LSU linebackers coach Kirk Doll and tight ends coach/recruiting coordinator Derek Dooley are scouring the state of Texas to fill their needs for the upcoming signing class.
After all, LSU signed only one player from the Lone Star state in the last recruiting class and that left a lot of people scratching their heads because Texas is usually a good feeder for the Tiger program.
Head coach Nick Saban's staff has gotten off to a quick start for 2003 with pledges from three standouts west of the state line. Another player Saban would like to add to the mix is linebacker Robert Killebrew (6-2, 210, 4.5) of Klein, Texas.
Killebrew is coveted as one of the state's top linebacker prospects for 2003 and is high on Saban's list of guys he wants to replace senior linebackers Bradie James and Jeremy Lawrence once they depart the college ranks.
Killebrew used a stellar junior campaign to shoot up to the top of recruiting lists. He had 98 solo tackles, 54 unassisted, eight sacks, 14 quarterback hurries, three forced fumbles, two recovered fumbles and one touchdown.
Killebrew earned his district Most Valuable Player award and was named to Nike's All-America team. In the weight room, his stats include a 365-pound bench, 455 squat, a 305 power clean and 300 on the incline bench.
His top five schools as of Sept. 5 were LSU, Texas, Oklahoma, UCLA and Florida.
UCLA may have an edge because Killebrew grew up in Los Angeles, and the Bruins are his childhood favorite. However, after living in Klein for the past eight years, the passion that Southerners display for college football has really caught his attention.
Killebrew's style is exactly what college coaches seek these days, one characterized by tenacity, speed and a willingness to succeed at whatever cost.
"Robert is a youngster the good Lord blessed with a lot of talent," Klein coach Ray Kenabru said. "He has the speed, quickness, agility and all of the skill things that you want to have in a position player at any position. He loves the game of football and he plays it with a passion. He goes full-tilt, and I don't care if it is in practice or in a game."
Killebrew made an unofficial visit to the LSU campus over the summer and saw enough to where he will make an official visit at some point in the season.
"I like the coach (Saban) at LSU and it's not too far from home," said Killebrew, who is fully qualified with a 3.3 GPA and a 1010 on the SAT. "I could hop on a Southwest plane and be home in no time.
"When me and my friend visited LSU unofficially we had a chance to sit down and talk to (Saban). He is very laid back and very driven. You can just see that something is brewing underneath him."
Aside from his skills on the field, Kenabru said his young star's character is what separates him from other prospects.
"If you had ten more of him you could start measuring your finger for that state championship ring, and that is no lie," he said. "He's just a great kid. He has great leadership skills and is very concentrated with his efforts on the field, and in the classroom. There are not a lot of teenagers that have their priorities in order, and understand the difference between needs and wants. But he is one of them.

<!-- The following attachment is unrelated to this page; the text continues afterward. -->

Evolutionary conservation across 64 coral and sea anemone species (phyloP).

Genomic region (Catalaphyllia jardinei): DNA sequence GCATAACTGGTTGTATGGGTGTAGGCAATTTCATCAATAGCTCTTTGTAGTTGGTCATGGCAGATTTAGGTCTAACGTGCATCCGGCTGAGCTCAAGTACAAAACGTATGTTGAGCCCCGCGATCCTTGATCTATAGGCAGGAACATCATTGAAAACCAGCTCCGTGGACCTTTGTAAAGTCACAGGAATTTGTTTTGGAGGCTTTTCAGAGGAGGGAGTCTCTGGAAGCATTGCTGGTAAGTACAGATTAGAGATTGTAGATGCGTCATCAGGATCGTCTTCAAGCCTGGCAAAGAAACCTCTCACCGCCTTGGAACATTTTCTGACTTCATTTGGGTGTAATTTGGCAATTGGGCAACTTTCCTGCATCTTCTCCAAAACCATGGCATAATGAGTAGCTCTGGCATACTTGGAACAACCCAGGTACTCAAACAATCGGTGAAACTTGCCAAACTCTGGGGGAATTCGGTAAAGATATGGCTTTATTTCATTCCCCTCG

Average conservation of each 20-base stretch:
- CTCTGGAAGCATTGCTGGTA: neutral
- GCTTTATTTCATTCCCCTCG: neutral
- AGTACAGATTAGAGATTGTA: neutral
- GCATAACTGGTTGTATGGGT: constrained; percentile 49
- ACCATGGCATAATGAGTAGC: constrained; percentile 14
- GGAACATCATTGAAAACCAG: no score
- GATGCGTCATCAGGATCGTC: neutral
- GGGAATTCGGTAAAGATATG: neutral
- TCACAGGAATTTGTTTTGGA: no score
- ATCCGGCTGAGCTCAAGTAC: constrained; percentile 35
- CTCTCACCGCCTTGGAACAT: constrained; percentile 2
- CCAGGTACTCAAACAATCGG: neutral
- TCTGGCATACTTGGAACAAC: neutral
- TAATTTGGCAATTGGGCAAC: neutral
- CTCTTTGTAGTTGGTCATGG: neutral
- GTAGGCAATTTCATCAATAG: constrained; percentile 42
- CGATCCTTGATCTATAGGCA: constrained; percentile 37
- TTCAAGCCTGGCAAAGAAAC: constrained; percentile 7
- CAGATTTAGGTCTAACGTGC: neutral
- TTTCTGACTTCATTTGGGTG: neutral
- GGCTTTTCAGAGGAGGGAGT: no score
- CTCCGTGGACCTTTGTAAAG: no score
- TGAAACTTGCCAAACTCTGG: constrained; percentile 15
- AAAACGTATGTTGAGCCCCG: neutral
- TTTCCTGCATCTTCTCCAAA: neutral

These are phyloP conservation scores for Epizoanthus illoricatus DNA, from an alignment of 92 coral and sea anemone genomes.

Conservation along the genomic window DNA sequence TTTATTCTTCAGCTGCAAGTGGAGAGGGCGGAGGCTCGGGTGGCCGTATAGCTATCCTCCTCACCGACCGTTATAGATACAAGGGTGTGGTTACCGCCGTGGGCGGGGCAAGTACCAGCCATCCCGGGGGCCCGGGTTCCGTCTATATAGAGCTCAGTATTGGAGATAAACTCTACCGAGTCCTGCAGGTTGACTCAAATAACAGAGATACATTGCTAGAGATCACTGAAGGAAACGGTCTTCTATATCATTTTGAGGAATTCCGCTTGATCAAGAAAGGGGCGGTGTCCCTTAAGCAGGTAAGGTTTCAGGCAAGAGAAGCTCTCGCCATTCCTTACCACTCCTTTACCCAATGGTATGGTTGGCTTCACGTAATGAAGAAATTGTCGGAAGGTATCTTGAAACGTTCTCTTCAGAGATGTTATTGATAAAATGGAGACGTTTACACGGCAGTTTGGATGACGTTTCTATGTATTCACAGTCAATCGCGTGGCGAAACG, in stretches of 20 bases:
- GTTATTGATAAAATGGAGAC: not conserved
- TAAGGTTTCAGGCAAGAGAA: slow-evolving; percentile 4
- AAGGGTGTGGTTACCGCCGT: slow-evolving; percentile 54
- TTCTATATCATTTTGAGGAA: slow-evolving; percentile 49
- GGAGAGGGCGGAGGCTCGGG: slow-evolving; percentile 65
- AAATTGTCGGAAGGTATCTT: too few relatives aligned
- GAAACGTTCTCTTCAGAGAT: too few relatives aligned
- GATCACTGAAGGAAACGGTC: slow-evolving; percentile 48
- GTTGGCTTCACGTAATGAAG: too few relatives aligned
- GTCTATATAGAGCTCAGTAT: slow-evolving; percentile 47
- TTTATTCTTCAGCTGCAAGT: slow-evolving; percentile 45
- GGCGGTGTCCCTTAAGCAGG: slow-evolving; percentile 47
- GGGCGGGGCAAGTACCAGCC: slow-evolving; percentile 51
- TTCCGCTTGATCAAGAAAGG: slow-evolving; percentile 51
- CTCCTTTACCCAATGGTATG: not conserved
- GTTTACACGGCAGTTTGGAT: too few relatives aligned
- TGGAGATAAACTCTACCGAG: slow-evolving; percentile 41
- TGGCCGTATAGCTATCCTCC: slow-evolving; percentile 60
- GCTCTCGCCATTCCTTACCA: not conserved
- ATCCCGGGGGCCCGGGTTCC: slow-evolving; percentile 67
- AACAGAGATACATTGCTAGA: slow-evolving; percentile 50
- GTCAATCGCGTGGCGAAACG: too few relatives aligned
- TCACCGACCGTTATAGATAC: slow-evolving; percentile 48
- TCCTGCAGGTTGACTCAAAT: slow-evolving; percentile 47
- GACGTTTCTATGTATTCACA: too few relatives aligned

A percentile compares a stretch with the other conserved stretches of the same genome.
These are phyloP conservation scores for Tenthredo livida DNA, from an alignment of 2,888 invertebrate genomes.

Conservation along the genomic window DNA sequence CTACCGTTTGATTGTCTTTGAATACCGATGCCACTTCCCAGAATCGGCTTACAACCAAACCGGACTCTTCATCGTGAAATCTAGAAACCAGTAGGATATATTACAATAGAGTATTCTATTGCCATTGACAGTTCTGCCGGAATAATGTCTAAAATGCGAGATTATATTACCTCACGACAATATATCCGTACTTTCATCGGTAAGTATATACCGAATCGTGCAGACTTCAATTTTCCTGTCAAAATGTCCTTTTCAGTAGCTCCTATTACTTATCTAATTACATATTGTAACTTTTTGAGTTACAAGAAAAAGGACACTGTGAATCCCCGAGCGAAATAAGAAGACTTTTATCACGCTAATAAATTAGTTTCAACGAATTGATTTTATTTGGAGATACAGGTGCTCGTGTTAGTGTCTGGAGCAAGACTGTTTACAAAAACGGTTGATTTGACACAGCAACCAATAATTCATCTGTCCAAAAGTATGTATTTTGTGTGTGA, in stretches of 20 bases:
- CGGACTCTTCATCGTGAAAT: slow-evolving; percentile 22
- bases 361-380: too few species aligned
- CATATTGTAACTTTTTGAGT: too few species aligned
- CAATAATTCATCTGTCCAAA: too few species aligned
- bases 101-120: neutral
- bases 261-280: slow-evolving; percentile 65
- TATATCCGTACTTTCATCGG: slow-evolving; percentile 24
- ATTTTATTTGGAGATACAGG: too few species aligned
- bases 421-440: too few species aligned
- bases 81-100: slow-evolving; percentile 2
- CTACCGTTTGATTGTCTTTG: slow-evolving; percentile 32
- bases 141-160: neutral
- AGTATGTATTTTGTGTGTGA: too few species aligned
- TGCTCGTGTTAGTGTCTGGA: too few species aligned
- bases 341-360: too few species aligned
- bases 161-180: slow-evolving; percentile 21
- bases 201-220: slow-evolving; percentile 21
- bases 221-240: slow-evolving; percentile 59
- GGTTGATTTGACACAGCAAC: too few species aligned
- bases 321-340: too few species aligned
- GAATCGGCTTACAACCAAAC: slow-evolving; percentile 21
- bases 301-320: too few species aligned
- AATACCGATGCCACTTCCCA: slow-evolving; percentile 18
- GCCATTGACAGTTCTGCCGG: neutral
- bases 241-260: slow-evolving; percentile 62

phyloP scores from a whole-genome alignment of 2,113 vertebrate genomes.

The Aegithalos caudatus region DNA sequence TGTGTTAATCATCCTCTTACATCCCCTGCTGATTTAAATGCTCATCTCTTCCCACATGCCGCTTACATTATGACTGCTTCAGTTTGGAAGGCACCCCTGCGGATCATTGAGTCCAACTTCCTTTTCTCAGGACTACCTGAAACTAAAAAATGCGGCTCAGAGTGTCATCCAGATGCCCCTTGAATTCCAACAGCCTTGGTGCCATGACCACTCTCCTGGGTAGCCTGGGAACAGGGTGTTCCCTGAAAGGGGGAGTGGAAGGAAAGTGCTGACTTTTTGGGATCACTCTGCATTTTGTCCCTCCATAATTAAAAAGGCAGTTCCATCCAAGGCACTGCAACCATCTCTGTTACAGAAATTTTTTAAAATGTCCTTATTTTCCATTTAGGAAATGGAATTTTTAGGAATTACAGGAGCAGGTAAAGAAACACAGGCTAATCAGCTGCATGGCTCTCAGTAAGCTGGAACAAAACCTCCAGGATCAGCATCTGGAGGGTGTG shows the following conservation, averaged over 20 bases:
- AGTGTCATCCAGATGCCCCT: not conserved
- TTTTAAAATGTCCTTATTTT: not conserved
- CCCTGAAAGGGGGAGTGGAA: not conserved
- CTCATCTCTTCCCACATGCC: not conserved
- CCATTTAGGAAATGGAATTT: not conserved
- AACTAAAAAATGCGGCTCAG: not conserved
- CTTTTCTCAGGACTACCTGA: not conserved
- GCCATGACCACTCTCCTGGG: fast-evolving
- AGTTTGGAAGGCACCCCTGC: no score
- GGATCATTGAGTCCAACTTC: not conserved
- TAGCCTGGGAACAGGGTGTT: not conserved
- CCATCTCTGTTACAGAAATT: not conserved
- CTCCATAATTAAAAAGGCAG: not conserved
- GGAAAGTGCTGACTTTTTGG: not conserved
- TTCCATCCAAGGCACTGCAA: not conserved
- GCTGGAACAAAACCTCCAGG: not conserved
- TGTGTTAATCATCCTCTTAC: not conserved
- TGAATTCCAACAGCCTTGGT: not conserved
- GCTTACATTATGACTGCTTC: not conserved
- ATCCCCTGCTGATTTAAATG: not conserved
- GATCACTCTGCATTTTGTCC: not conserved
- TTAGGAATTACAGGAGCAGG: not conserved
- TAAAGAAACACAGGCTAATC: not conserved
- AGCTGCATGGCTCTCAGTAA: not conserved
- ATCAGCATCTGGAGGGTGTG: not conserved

"The younger kids look up to him because he is a good football player, but they also see the other side of it too. If there is such a thing in today's society as one kid being a role model for another kid, Robert's a role model for a lot of our kids. I know there are two boys who live at my house that absolutely love him."
Many athletes will spend the summer before their senior year traveling to camps, far and away, with the intention of improving their stock. Killebrew took a different approach, one that may illustrate the confidence he has concerning his future.
"I went to visit a lot of schools and just lifted weights," Killebrew said. "I enjoyed my summer and just hung out with my friends. It's my senior year, but more importantly, my last summer with them, so I wanted to enjoy it as much as possible."
He said he has never been to a game in Tiger Stadium, but likes what he has seen on television.
"It's crazy in Tiger Stadium," he said. "All of those people screaming and hollering, and going crazy. Those drunk Cajuns know how to party."
In today's age of football, individualism has become more prevalent, but that will never be the case with Killebrew.
"Without a doubt he is a great player, and a great team player," Kenabru said. "With him, our football team comes first and foremost. He is just that type of kid. Our coaches around here call Robert a rope-holder. What I mean by that is that if you're hanging off a cliff and holding onto a rope, who do you want on the other end of it? Well, I'm telling you that you want Robert Killebrew on the other end because he won't let go."
Talk about this story with other TigerRag.com readers